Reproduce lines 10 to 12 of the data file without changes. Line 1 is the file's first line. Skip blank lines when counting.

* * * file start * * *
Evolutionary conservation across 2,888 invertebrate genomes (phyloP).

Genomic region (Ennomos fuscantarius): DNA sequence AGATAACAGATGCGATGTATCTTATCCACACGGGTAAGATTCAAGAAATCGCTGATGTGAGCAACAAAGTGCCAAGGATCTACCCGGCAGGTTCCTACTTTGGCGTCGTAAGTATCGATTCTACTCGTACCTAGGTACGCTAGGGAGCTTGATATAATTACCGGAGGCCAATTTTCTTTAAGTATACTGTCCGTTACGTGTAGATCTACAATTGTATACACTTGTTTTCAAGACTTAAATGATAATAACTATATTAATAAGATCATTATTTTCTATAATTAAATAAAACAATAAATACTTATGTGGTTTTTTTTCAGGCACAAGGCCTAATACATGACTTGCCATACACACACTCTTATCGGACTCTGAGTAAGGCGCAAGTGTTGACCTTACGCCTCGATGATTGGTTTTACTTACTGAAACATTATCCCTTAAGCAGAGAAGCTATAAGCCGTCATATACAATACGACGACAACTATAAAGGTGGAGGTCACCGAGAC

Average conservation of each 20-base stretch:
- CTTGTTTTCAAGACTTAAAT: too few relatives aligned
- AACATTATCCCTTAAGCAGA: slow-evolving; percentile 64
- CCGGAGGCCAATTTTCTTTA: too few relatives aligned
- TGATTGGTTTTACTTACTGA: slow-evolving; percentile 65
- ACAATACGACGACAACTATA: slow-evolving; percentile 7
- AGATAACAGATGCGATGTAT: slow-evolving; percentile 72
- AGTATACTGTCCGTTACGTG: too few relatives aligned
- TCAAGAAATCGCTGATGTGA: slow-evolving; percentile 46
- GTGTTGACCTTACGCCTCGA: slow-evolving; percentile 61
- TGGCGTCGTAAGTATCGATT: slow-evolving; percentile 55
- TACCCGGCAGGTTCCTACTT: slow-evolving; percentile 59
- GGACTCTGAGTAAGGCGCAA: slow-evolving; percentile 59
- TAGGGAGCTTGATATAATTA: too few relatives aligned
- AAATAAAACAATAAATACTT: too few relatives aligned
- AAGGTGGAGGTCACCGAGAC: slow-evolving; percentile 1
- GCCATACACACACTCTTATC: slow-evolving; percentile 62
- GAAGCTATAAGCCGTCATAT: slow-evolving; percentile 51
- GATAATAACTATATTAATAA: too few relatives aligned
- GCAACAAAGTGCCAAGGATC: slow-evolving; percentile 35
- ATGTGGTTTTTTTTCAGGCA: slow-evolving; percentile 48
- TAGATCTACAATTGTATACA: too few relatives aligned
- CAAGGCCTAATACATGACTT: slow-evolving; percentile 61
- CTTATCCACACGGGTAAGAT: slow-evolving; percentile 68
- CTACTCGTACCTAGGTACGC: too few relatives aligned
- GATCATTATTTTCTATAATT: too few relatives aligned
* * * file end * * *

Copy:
- AGTATACTGTCCGTTACGTG: too few relatives aligned
- TCAAGAAATCGCTGATGTGA: slow-evolving; percentile 46
- GTGTTGACCTTACGCCTCGA: slow-evolving; percentile 61